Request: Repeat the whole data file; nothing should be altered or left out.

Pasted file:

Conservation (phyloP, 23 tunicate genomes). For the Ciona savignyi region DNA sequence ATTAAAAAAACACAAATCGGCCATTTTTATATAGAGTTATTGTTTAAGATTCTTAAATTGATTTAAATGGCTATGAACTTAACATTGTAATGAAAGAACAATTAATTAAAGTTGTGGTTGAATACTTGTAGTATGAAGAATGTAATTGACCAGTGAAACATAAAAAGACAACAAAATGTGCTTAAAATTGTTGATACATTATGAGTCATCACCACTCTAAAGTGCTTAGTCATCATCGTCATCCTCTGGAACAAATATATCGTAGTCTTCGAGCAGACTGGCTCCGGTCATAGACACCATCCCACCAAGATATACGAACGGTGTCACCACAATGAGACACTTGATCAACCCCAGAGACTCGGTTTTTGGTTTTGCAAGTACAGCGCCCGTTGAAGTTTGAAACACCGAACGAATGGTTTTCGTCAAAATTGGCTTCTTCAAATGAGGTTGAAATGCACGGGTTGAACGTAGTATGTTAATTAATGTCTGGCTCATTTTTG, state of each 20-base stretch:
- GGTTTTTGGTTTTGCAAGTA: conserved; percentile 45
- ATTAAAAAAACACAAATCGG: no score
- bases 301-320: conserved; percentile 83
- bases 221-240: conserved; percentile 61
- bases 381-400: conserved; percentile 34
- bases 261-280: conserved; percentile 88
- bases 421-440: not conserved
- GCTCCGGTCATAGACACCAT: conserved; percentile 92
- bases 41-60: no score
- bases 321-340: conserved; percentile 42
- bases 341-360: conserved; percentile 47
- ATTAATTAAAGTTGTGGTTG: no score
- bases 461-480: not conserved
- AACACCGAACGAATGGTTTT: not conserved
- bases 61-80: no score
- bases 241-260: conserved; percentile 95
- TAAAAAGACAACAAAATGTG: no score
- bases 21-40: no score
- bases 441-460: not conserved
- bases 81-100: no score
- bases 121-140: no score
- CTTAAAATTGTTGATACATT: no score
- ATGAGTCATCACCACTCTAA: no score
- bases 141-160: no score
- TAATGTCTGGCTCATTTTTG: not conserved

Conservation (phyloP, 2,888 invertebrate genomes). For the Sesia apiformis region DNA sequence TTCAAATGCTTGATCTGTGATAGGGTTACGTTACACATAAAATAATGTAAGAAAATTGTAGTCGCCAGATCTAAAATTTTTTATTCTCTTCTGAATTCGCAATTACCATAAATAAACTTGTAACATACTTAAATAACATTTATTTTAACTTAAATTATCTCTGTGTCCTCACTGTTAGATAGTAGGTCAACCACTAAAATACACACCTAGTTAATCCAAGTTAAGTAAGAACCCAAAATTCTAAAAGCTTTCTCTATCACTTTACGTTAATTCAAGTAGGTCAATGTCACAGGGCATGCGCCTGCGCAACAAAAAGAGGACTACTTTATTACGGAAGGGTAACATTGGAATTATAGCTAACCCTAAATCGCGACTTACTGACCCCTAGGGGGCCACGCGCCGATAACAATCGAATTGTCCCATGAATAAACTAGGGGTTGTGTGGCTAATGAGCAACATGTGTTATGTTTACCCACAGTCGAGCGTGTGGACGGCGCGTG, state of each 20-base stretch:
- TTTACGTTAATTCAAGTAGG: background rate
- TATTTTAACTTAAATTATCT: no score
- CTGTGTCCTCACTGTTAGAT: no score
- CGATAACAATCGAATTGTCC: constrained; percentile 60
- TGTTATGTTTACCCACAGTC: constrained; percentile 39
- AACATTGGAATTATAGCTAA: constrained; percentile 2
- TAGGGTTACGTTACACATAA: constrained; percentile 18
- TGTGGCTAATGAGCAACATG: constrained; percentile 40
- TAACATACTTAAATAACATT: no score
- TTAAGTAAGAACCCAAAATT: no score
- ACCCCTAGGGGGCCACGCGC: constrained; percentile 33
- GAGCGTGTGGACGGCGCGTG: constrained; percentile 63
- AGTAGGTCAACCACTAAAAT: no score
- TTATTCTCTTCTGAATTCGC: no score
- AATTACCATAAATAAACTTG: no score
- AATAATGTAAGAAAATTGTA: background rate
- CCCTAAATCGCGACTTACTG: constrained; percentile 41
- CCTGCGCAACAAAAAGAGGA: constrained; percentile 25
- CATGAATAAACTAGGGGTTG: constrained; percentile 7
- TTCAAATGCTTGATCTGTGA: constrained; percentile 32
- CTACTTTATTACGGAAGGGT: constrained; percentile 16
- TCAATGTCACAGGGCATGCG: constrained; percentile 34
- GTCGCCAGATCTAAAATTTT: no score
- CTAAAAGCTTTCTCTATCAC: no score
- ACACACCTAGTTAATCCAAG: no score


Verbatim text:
Conservation (phyloP, 23 tunicate genomes). For the Ciona savignyi region DNA sequence ATTAAAAAAACACAAATCGGCCATTTTTATATAGAGTTATTGTTTAAGATTCTTAAATTGATTTAAATGGCTATGAACTTAACATTGTAATGAAAGAACAATTAATTAAAGTTGTGGTTGAATACTTGTAGTATGAAGAATGTAATTGACCAGTGAAACATAAAAAGACAACAAAATGTGCTTAAAATTGTTGATACATTATGAGTCATCACCACTCTAAAGTGCTTAGTCATCATCGTCATCCTCTGGAACAAATATATCGTAGTCTTCGAGCAGACTGGCTCCGGTCATAGACACCATCCCACCAAGATATACGAACGGTGTCACCACAATGAGACACTTGATCAACCCCAGAGACTCGGTTTTTGGTTTTGCAAGTACAGCGCCCGTTGAAGTTTGAAACACCGAACGAATGGTTTTCGTCAAAATTGGCTTCTTCAAATGAGGTTGAAATGCACGGGTTGAACGTAGTATGTTAATTAATGTCTGGCTCATTTTTG, state of each 20-base stretch:
- GGTTTTTGGTTTTGCAAGTA: conserved; percentile 45
- ATTAAAAAAACACAAATCGG: no score
- bases 301-320: conserved; percentile 83
- bases 221-240: conserved; percentile 61
- bases 381-400: conserved; percentile 34
- bases 261-280: conserved; percentile 88
- bases 421-440: not conserved
- GCTCCGGTCATAGACACCAT: conserved; percentile 92
- bases 41-60: no score
- bases 321-340: conserved; percentile 42
- bases 341-360: conserved; percentile 47
- ATTAATTAAAGTTGTGGTTG: no score
- bases 461-480: not conserved
- AACACCGAACGAATGGTTTT: not conserved
- bases 61-80: no score
- bases 241-260: conserved; percentile 95
- TAAAAAGACAACAAAATGTG: no score
- bases 21-40: no score
- bases 441-460: not conserved
- bases 81-100: no score
- bases 121-140: no score
- CTTAAAATTGTTGATACATT: no score
- ATGAGTCATCACCACTCTAA: no score
- bases 141-160: no score
- TAATGTCTGGCTCATTTTTG: not conserved

Conservation (phyloP, 2,888 invertebrate genomes). For the Sesia apiformis region DNA sequence TTCAAATGCTTGATCTGTGATAGGGTTACGTTACACATAAAATAATGTAAGAAAATTGTAGTCGCCAGATCTAAAATTTTTTATTCTCTTCTGAATTCGCAATTACCATAAATAAACTTGTAACATACTTAAATAACATTTATTTTAACTTAAATTATCTCTGTGTCCTCACTGTTAGATAGTAGGTCAACCACTAAAATACACACCTAGTTAATCCAAGTTAAGTAAGAACCCAAAATTCTAAAAGCTTTCTCTATCACTTTACGTTAATTCAAGTAGGTCAATGTCACAGGGCATGCGCCTGCGCAACAAAAAGAGGACTACTTTATTACGGAAGGGTAACATTGGAATTATAGCTAACCCTAAATCGCGACTTACTGACCCCTAGGGGGCCACGCGCCGATAACAATCGAATTGTCCCATGAATAAACTAGGGGTTGTGTGGCTAATGAGCAACATGTGTTATGTTTACCCACAGTCGAGCGTGTGGACGGCGCGTG, state of each 20-base stretch:
- TTTACGTTAATTCAAGTAGG: background rate
- TATTTTAACTTAAATTATCT: no score
- CTGTGTCCTCACTGTTAGAT: no score
- CGATAACAATCGAATTGTCC: constrained; percentile 60
- TGTTATGTTTACCCACAGTC: constrained; percentile 39
- AACATTGGAATTATAGCTAA: constrained; percentile 2
- TAGGGTTACGTTACACATAA: constrained; percentile 18
- TGTGGCTAATGAGCAACATG: constrained; percentile 40
- TAACATACTTAAATAACATT: no score
- TTAAGTAAGAACCCAAAATT: no score
- ACCCCTAGGGGGCCACGCGC: constrained; percentile 33
- GAGCGTGTGGACGGCGCGTG: constrained; percentile 63
- AGTAGGTCAACCACTAAAAT: no score
- TTATTCTCTTCTGAATTCGC: no score
- AATTACCATAAATAAACTTG: no score
- AATAATGTAAGAAAATTGTA: background rate
- CCCTAAATCGCGACTTACTG: constrained; percentile 41
- CCTGCGCAACAAAAAGAGGA: constrained; percentile 25
- CATGAATAAACTAGGGGTTG: constrained; percentile 7
- TTCAAATGCTTGATCTGTGA: constrained; percentile 32
- CTACTTTATTACGGAAGGGT: constrained; percentile 16
- TCAATGTCACAGGGCATGCG: constrained; percentile 34
- GTCGCCAGATCTAAAATTTT: no score
- CTAAAAGCTTTCTCTATCAC: no score
- ACACACCTAGTTAATCCAAG: no score